Stressful Movies Affect Heartbeat and Blood Pressure
Movies are not only entertaining and fun to watch, they can also be highly stressful. According to a new study, researchers found that stressful scenes can affect the viewer's heartbeat and blood pressure. Even though the changes are not enough to warrant medical attention, the researchers believe that the findings provide insight into the effects of emotions on physical health.
For this study, the team from the University College London (UCL), King's College London and Guy's and St. Thomas' Hospital observed 19 participants' heartbeats and blood pressure levels while they were watching an emotionally charged clip from the film, Vertical Limit. The researchers measured heartbeat by placing electrodes by the heart's ventricles, which allowed them to listen for any changes in the cardiac muscle. The team also recorded any changes in blood pressure levels and breathing pace.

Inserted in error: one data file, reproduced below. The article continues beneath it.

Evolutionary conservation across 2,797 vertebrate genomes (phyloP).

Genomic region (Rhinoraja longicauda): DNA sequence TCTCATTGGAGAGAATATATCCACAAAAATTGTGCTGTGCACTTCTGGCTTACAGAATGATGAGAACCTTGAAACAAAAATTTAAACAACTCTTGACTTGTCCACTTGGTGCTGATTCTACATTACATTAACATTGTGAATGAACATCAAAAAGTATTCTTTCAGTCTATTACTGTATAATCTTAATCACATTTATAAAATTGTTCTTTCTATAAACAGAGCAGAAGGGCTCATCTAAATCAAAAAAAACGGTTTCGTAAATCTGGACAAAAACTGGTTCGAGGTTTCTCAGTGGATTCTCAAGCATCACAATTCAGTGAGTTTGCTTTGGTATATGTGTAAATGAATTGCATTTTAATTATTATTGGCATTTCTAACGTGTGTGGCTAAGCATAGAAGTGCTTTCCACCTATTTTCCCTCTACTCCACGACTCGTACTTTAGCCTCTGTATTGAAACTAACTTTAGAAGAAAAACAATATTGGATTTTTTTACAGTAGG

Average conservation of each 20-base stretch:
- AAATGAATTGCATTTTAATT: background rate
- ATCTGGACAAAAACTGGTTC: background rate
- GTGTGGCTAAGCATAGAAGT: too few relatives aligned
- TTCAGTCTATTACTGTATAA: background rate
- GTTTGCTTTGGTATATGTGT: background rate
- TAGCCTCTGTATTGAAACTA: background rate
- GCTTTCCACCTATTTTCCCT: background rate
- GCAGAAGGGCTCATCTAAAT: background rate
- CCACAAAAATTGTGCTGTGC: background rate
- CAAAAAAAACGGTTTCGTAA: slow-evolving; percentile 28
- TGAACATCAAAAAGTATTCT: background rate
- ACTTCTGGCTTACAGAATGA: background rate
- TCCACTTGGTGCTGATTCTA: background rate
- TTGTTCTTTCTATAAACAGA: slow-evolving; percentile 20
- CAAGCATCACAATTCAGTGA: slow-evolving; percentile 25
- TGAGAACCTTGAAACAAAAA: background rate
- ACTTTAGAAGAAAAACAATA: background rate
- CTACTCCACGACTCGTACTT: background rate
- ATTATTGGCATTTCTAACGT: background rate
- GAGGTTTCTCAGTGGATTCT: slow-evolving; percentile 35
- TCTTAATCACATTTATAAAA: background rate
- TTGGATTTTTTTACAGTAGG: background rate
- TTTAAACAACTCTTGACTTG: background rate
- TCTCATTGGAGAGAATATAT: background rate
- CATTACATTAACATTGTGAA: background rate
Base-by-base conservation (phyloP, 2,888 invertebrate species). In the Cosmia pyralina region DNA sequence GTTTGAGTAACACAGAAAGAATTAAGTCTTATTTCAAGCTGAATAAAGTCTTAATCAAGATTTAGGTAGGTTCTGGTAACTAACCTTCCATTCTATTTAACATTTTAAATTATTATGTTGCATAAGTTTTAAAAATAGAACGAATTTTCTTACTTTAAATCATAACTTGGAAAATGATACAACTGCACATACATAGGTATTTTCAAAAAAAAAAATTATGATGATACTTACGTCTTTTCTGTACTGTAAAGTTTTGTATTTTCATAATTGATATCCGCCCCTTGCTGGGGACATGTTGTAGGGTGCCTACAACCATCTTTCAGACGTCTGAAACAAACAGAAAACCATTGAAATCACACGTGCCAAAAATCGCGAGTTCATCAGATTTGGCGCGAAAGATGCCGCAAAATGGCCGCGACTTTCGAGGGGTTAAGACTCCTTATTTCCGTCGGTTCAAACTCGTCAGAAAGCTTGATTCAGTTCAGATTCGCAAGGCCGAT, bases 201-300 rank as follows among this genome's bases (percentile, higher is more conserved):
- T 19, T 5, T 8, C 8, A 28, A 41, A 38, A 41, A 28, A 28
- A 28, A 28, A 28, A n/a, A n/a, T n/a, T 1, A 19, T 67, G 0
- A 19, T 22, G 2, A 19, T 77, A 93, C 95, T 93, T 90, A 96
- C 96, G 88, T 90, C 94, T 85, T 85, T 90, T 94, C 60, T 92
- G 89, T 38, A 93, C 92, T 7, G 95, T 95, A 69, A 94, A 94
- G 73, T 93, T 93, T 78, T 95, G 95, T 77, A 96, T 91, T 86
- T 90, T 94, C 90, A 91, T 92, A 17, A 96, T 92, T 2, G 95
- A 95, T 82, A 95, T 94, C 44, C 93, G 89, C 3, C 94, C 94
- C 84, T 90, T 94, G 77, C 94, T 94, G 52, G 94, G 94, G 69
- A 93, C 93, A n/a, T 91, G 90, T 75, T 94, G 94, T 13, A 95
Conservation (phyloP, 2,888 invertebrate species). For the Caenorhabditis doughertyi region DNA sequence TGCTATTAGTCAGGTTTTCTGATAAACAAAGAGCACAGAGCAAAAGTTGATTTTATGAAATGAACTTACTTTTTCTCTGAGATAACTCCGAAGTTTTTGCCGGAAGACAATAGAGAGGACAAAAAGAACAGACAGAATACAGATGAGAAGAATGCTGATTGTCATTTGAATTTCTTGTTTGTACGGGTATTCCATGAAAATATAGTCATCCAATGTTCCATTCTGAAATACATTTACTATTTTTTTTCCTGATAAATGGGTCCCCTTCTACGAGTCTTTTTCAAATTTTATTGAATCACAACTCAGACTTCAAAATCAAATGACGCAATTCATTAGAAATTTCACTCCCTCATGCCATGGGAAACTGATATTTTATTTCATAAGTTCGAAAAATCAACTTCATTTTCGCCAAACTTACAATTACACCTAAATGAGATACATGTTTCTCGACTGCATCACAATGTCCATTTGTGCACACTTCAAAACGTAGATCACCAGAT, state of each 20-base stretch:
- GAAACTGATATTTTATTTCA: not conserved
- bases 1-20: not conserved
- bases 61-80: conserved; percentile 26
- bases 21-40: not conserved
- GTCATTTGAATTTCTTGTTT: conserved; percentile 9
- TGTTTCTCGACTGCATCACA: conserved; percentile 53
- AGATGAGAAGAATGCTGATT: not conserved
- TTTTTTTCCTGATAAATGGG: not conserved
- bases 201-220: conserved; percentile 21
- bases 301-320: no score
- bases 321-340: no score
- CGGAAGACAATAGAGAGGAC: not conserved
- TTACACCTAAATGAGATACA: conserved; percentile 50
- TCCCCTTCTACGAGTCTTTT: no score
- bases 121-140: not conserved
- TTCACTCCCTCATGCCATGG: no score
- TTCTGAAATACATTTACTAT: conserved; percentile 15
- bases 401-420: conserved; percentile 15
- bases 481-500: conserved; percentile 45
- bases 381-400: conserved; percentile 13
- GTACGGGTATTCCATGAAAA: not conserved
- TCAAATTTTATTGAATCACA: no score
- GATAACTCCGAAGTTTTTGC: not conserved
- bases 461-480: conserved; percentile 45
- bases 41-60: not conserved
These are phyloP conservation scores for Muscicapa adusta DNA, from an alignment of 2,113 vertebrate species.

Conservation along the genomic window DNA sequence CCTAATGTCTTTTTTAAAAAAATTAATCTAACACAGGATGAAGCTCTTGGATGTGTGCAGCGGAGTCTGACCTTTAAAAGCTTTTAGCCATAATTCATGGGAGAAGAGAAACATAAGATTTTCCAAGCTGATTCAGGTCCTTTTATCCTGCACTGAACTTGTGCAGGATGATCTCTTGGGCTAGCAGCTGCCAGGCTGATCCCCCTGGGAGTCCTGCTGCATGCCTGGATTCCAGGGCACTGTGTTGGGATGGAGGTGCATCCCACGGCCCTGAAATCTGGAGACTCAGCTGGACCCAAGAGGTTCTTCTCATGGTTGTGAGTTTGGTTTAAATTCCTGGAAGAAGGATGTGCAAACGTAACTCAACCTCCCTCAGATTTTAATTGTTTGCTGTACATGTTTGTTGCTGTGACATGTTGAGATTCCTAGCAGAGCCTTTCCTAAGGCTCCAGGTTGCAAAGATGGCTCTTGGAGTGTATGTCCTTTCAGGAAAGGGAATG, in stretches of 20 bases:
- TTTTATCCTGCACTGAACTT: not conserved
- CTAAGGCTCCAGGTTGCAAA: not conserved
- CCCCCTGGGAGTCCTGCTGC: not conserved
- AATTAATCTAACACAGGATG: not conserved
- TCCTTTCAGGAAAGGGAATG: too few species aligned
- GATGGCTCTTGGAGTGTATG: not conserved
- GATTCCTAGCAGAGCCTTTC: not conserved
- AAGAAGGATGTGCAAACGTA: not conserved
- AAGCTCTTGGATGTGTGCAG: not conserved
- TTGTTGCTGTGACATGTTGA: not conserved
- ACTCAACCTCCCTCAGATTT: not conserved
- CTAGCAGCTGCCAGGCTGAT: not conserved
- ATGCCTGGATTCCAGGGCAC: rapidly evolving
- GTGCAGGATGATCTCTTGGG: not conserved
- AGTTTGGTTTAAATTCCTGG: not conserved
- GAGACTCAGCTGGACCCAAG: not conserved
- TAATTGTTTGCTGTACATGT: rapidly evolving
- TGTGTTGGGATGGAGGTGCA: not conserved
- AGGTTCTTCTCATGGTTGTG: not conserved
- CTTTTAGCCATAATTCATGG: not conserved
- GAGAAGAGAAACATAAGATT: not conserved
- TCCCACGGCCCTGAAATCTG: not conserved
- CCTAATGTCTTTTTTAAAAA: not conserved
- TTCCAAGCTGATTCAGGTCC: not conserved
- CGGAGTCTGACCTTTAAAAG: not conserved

They discovered that during these emotionally charged scenes, the participants' heartbeats were altered but only by a little. Blood pressure levels, on the other hand, increased significantly. The participants' breathing pace also sped up.
"Our findings help us to better understand the impact mental and emotional stress can have on the human heart," Dr. Ben Hanson from UCL Mechanical Engineering stated according to Medical Xpress. "This is the first time that the effects have been directly measured and although the results varied from person to person we consistently saw changes in the cardiac muscle. If someone already has a weakened heart, or if they experience a much more extreme stress, the effect could be much more destabilizing and dangerous."
In a second part of the study, the researchers instructed the patients to recreate the breathing patterns they exhibited during the film. The team wanted to see if breathing affected heartbeat and blood pressure without the emotional charge from the film. They found no link between breathing patterns and changes in heartbeat and blood pressure.
"This is the first study where the direct effect of mental and emotional stress on the heart has been observed. It helps us understand the mechanisms involved. Our results are really very exciting," Dr. Hanson said.
The study, "Effect of Mental Challenge Induced by Movie Clips on Action Potential Duration in Normal Human Subjects Independent of Heart Rate," was published in the journal, Circulation, Arrhythmia and Electrophysiology.